Building an elderly friendly smart city in China - EJ Insight



Building an elderly friendly smart city in China

According to data company Statista, China invested RMB8.07 trillion in building smart cities within the six years from 2015 to 2020. However, in recent years, the development of smart cities in the mainland has encountered many challenges, one of these being the accelerating ageing of the population, which requires optimising urban planning.

The 2020 National Census found that the average age of the population was 38.8 years old (compared with 38 in the United States and 28 in India). At the same time, the population aged 60 and overreached 18% (260 million people) which constitutes a high proportion. And the ageing trend has accelerated significantly in recent years.

Between 2010 and 2020, the portion of people aged 60 and over increased by 5%, compared to just 2% in the previous decade. Sixteen of the country's 31 provinces have more than 5 million people aged 65 and over.

One of the measures taken by the authorities responded was to gradually increase the statutory retirement age to reduce the impact of a shrinking working population and take advantage of the knowledge, experience and skills of the elderly. As many as 36.69 million people (13.9%) aged 60 and above have a high school education or above.

In addition, the government has expanded smart city development to grassroots communities, such as increasing investment in public services and healthcare in the counties, and upgrading infrastructure in large cities, including adding elevators to older residential buildings as residents age.

Some large companies have also cooperated with governments to provide "smart elder care". In Shandong Province, for example, the government has formed partnership with private companies to set up an online hospital to provide a series of services. They include consultations with doctors, diagnosis, prescriptions, disease management and other follow-up services. During the pandemic, this was particularly useful as the service both saved patients from in-person hospital visits and reduced pressure on the healthcare system.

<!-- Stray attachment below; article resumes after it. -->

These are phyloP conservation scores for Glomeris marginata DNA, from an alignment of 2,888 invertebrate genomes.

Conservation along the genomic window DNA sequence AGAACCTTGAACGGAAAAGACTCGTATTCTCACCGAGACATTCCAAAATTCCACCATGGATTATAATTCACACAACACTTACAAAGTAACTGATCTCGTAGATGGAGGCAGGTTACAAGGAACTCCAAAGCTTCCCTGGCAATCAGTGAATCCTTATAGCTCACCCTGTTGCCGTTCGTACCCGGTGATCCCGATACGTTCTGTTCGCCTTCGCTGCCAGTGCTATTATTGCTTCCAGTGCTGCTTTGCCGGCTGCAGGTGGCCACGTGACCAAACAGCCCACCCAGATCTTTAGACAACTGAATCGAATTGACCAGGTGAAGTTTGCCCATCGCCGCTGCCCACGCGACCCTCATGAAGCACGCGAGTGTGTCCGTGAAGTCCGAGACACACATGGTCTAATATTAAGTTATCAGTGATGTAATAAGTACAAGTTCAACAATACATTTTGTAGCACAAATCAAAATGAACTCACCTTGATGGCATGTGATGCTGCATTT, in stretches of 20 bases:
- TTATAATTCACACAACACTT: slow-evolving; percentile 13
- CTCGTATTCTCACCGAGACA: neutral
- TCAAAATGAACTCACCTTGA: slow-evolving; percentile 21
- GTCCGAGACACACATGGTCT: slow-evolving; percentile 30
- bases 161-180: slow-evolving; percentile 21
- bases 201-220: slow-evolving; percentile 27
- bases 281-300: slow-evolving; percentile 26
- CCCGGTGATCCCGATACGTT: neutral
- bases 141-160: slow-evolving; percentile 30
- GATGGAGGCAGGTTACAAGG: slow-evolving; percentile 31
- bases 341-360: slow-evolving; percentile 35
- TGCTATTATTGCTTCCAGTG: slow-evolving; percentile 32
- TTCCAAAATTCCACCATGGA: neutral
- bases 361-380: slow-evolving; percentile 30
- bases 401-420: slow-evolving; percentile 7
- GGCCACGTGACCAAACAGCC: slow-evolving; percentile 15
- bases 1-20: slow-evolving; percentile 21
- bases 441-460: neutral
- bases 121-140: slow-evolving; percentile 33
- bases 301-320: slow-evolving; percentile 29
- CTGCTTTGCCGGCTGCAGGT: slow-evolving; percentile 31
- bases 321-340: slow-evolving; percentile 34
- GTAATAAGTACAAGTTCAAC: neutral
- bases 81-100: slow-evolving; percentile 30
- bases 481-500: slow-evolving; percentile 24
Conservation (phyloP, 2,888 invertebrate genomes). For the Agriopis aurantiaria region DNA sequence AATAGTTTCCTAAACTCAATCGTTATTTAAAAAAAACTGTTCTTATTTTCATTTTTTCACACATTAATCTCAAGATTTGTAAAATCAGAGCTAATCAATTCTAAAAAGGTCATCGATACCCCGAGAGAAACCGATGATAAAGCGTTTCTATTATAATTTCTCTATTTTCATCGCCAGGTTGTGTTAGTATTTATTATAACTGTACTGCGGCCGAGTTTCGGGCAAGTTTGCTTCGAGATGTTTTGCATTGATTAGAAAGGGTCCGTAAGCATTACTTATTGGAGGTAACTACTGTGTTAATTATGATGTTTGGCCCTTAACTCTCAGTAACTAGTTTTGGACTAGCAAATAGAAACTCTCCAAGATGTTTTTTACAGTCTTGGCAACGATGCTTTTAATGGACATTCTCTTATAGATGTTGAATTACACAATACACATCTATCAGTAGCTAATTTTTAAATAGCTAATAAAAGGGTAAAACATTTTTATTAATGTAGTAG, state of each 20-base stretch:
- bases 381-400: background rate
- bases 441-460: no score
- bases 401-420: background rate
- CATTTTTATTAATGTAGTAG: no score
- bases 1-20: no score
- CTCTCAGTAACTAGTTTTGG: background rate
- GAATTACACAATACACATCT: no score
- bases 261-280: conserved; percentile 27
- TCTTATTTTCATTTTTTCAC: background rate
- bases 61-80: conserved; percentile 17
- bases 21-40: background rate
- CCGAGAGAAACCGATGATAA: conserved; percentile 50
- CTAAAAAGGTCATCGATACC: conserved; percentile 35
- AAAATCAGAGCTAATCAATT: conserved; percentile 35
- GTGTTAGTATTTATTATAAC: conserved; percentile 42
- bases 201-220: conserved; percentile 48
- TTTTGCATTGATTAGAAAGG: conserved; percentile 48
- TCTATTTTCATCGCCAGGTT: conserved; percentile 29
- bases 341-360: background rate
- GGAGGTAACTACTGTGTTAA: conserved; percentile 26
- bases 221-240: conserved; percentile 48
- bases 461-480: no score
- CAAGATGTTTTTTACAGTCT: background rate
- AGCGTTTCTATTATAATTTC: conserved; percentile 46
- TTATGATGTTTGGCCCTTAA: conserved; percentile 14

To better address ageing and urbanisation, the World Bank published "Silver Hues: Building Age-Ready Cities" in April 2022, which suggests that the mainland needs to prioritise the following three issues to enable the elderly to reach their full potential:

1. Improving accessibility standards in cities so that universal design is no longer an optional or afterthought. This requires compliance by urban planners, architects with further training of construction engineers and related professionals.

2. Equal attention needs to be paid to the construction of new facilities and the renovation of old ones. It is recommended to use public-private partnership (PPP) to raise funds for retrofitting old buildings.

3. In terms of funding allocation for building "age-friendly cities", the government should pay special attention to ageing residents in rural areas where the proportion of people aged 60 and above is 23% in the 2020 Census, nearly 8% higher than that for urban areas. Innovative solutions such as low-cost medical technology should be encouraged.

I hope that China's smart city development can improve quality of life so that citizens everywhere can experience the benefits of advanced technology as soon as possible. At the same time, as President Xi Jinping has outlined the people-centric development direction, it is advisable for the authorities to increase citizens' participation in the municipality and brainstorm to better leverage the benefits of smart cities, leading the mainland to become a model for other countries.




Dr. Winnie Tang
Adjunct Professor, Department of Computer Science, Faculty of Engineering; Department of Geography, Faculty of Social Sciences; and Faculty of Architecture, The University of Hong Kong